*bisetosa Bagnall, 1949 [possibly a good species]
*megalops Bagnall, 1949
Anurida maritima is one of the most common intertidal invertebrates on rocky shores. The map confirms its widespread distribution around the coast of Britain and Ireland (apart from NE Scotland). The largest specimen Steven has seen was 3.4 mm in length although the maximum length of individuals in most populations is 3.0 mm. Anurida maritima is dark blue in colour, has eyes with 5+5 ocelli (Fig. 2), a circular post-antennal organ (PAO) with between 6 and 11 vesicles (Fig. 3) and does not possess a furca or empodium on the foot (Fig. 4). In culture these animals can walk upside down on the lid of a petri dish, using the back/outside of their claw (Fig. 6). How this is achieved remains unclear.
Bagnall thought that 'our' Anurida 'maritima' was not the same species as that originally described by Guérin (1839) from the south coast of France; he gave the new species the name bisetosa after the two long setae on the tibiotarsi of his specimens. However, bisetosa was sunk as a junior synonym of maritima by Goto and Delamare Deboutteville (1953) as they found this character to be variable in both French and British specimens. Recently, Arbea (2001) has examined many more characters and has concluded that Bagnall was correct and that bisetosa and maritima are good species. However there is considerable variability between specimens, and more work is required before a firm conclusion can be reached.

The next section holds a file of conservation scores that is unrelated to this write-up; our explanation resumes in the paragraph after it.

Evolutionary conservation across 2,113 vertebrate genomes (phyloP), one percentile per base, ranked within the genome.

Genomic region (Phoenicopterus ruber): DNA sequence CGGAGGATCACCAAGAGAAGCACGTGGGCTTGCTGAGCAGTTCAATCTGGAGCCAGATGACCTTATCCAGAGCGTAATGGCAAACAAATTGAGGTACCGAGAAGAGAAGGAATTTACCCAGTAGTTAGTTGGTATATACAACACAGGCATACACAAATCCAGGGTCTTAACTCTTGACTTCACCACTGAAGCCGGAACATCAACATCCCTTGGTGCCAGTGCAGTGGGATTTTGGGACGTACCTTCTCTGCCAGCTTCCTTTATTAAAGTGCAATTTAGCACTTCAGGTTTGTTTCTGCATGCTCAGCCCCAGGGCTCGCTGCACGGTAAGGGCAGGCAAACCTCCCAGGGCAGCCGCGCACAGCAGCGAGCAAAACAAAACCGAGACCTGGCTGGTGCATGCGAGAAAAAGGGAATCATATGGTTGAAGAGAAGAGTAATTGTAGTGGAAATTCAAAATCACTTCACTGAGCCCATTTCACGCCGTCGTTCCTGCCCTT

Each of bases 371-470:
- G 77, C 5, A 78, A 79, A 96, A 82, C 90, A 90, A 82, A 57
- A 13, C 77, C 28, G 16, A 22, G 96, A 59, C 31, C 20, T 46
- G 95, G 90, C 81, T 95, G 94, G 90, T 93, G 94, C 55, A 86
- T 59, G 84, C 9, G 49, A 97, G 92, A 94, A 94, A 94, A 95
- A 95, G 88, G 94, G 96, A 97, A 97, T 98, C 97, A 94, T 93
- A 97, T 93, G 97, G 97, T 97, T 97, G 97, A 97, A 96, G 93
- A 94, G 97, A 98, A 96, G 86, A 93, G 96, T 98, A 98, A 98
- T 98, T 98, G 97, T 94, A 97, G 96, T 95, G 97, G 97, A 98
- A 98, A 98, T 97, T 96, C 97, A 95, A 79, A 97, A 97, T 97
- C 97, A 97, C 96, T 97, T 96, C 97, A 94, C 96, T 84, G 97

Michelle Davies used this question as the basis for her MSc thesis (MMU 2013) and found no evidence of cryptic speciation within Anurida maritima using specimens from Cheshire, Northumberland, Wales, the English south coast and one site in Brittany, France. She did find a kelp (seaweed) sequence in one sample, which was not previously known to form part of its diet.